Children’s exposure to intimate partner violence (IPV) in the United States is significant. A recent national study indicates that 17.9% of children have witnessed physical IPV between their caregivers in their lifetime, or about 13.6 million children. And while this circumstance offers immense challenges to policymakers, advocates, educators, healthcare providers and others, there is opportunity to work more fully within established systems to understand how our developed interventions extend hope and resiliency to this fragile population.
Connecticut Coalition Against Domestic Violence (CCADV) and its 18 member organizations offer a systemic statewide approach to addressing domestic violence within communities. Of the nearly 40,000 victims served annually in Connecticut, approximately 1,200 adult victims and 1,000 children reside in emergency domestic violence shelters. In 2016, 69% of children in shelter were six years old or younger. Coupled with this circumstance is the fact that Connecticut domestic violence shelters currently function at 125% capacity with victims and families staying, on average, for 46 days, which is a 77% increase over the past eight years. Shelter service providers are in a unique position to help identify when children may be exhibiting signs of traumatic stress. Most children have the capacity to be resilient after a traumatic event if given the proper supports. Given this opportunity, CCADV set out to view the shelter experience through the eyes of a child to see what it is like for them to live, albeit temporarily, in this environment.
As part of this process, children were given a disposable camera to photograph anything in the shelter they wanted, but specifically asked to take pictures of what they “liked” and “disliked” about their stay. From these images, individual scrapbooks were created to include the child’s explanation of the photographs they took.
Through this project some major themes were identified. These themes focus on hope, community, advantages and difficulties of communal living, the importance of play as a therapeutic tool and developmental stages. In particular, we learned that although shelter living can be difficult and children are only within shelter for a brief time, positive outlooks and memories can be achieved. Children captured the happiness that they felt being in the shelter, citing that shelters showed optimism during a transitional time. Interwoven was the consistent portrayal of feeling safe and secure. Children specifically photographed alarm systems, door locks and a positive interaction during a visit from an emergency responder. Photographs did sometimes convey a feeling of isolation from their previous life and areas where children did not feel hopeful. One album reflected a family’s long stay over three different holidays. Photos also captured those things which did not offer hope. The wear and tear that toys, furniture and outdoor playgrounds endure from multiple users with rusty bikes and broken swings make kids sad.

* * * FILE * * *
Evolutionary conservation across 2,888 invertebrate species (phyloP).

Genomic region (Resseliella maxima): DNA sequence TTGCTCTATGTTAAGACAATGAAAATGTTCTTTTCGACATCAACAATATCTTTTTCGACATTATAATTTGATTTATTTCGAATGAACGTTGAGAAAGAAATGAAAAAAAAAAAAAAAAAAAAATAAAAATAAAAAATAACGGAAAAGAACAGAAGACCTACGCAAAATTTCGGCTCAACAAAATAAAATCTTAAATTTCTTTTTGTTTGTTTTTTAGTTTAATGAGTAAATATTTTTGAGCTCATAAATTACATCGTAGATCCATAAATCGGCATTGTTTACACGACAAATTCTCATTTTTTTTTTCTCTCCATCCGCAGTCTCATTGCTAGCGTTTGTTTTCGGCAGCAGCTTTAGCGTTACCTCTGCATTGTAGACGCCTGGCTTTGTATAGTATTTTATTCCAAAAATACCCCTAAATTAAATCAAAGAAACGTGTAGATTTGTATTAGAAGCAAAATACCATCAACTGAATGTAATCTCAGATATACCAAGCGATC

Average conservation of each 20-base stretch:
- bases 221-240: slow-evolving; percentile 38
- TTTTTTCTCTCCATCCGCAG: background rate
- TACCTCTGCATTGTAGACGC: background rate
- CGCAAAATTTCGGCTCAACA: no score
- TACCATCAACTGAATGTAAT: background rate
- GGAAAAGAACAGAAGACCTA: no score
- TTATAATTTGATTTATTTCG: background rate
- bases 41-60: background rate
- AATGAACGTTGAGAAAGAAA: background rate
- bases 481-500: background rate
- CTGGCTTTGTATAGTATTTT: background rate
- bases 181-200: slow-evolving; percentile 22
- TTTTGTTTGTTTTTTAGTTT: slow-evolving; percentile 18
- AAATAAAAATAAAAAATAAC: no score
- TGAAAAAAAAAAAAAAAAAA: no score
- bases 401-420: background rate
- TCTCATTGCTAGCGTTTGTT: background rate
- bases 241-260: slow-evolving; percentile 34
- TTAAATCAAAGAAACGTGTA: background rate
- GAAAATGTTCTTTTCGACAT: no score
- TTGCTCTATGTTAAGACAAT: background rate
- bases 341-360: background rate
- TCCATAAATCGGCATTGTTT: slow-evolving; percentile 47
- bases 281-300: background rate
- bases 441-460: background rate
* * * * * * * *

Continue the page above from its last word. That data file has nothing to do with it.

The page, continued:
In closing, we know that resiliency in children is strengthened if given the proper support following traumatic events. Research shows that the support of family and community are key to increasing children’s capacity for resilience and in helping them to recover and thrive. The more resilience factors a child possesses, the greater the likelihood of positive outcomes in the child’s life. Therefore, child-friendly spaces are important to recovery and should be maintained in shelters. Crucial to a child’s resiliency is the presence of a positive, caring, and protective adult. Although a long-term relationship with a caregiver is best, even a brief relationship with one caring adult—a mentor, teacher, daycare provider, an advocate in domestic violence shelter—can make an important difference.